Sprint parent company SoftBank is preparing to kill negotiations for a merger with T-Mobile US after failing to come to terms with Deutsche Telekom, Nikkei Asian Review reported.

SoftBank and Deutsche Telekom had reportedly come to a tentative integration agreement, but could not agree on which company would retain control of the merged entity. Deutsche Telekom wanted to manage the combined company, but SoftBank’s board indicated Friday (27 October) it would not relinquish control, the report stated.

Nikkei Asian Review said SoftBank could move ahead with a suggestion to part ways as early as Tuesday, though a brief contradictory report from CNBC on Monday indicated SoftBank is planning to stick with negotiations. The Wall Street Journal issued its own report corroborating the claims made by Nikkei Asian Review’s sources.

In September, reports from multiple sources indicated Deutsche Telekom and SoftBank were pursuing a stock-for-stock deal, and were in the process of finalising logistical details. Both T-Mobile and Sprint skipped their traditional third quarter earnings calls to avoid merger chatter, but a deal was widely expected to be announced in the coming weeks.

Battle for control
However, Nikkei Asian Review‘s report chimes with previous indicators there would be a showdown for control of the merged company.

In June, German newspaper Handelsblatt wrote Deutsche Telekom aimed to take control of the combined operator. CNBC followed up with a report in September noting SoftBank wanted to retain a say in how the business would be run.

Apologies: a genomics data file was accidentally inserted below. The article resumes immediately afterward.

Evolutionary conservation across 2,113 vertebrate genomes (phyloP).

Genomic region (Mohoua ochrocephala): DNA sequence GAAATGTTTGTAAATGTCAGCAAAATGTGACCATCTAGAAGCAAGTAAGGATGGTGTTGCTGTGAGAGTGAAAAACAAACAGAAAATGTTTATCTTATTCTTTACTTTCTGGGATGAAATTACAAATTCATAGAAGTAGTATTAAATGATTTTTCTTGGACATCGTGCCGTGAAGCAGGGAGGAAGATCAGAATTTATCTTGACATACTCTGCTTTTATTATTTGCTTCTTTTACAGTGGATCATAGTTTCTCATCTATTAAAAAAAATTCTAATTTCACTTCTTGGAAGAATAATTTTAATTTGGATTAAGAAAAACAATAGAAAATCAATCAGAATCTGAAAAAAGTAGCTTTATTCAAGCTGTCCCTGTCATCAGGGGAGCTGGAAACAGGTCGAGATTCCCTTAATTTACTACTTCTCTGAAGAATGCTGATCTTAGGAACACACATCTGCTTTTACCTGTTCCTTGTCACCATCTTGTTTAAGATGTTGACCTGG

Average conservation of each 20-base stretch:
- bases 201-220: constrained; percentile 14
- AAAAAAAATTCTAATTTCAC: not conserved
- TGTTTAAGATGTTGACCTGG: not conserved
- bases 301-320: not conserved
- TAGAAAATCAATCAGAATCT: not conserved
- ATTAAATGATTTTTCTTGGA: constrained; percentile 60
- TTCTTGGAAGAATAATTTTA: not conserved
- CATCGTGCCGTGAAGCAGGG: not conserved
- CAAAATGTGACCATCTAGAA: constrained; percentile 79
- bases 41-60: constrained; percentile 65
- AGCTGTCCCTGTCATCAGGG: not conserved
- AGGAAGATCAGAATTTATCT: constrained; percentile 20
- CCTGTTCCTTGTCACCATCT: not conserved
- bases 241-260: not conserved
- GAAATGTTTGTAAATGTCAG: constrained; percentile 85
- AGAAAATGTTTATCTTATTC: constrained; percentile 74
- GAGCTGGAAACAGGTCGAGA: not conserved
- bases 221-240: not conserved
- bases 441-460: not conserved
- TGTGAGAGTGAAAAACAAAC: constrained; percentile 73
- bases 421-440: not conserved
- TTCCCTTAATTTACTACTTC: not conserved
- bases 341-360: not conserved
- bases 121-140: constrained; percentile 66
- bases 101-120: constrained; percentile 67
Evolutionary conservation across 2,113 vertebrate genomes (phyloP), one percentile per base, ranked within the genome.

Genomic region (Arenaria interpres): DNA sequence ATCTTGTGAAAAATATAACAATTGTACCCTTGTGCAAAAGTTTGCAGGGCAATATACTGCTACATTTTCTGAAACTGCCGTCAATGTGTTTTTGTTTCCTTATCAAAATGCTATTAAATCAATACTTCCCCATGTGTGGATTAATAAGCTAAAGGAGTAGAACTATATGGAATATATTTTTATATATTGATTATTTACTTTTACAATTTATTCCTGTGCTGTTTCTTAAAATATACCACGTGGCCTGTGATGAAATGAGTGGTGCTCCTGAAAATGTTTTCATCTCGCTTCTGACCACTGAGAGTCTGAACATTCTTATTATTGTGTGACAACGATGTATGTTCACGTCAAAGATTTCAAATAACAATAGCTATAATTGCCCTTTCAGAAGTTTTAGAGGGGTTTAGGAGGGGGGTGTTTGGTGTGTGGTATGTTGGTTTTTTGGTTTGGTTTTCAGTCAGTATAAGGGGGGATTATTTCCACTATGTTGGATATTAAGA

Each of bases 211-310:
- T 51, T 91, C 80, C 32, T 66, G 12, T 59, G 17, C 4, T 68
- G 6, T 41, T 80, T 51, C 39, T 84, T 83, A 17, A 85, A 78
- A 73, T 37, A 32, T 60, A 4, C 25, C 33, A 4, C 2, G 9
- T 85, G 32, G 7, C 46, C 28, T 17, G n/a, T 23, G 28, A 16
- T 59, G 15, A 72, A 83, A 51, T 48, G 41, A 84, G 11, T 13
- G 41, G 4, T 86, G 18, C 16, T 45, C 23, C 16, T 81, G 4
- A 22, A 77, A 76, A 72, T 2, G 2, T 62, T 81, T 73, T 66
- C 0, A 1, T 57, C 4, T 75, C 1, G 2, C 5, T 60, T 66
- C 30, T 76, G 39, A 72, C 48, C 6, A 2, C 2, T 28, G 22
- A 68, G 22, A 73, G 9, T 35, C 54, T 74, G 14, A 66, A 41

Aside from internal disagreements, the potential deal also would have faced regulatory hurdles at the US Department of Justice and Federal Communications Commission. Those agencies notably killed a proposed $39 billion merger between AT&T and T-Mobile in 2011. Market research company MoffettNathanson predicted the odds of a T-Mobile-Sprint merger receiving regulatory approval at 50:50.

News of the breakdown played out in interesting ways across the US stock market. Predictably, T-Mobile and Sprint shares both tumbled in response to the report Monday afternoon. Shares of fellow US operators Verizon and AT&T also dropped, but shares in satellite operator Dish, which like Sprint holds a hoard of spectrum and was previously floated as a merger option, jumped.

In a research note issued in September, BTIG analyst Walter Piecyk explained the appeal of Dish is it offers an operator like T-Mobile the chance to acquire more spectrum without the “baggage” which would come with a Sprint merger.

Seeking Alpha on Monday pointed out cell tower companies also got a boost from the news at the prospect of four carriers remaining in the US market.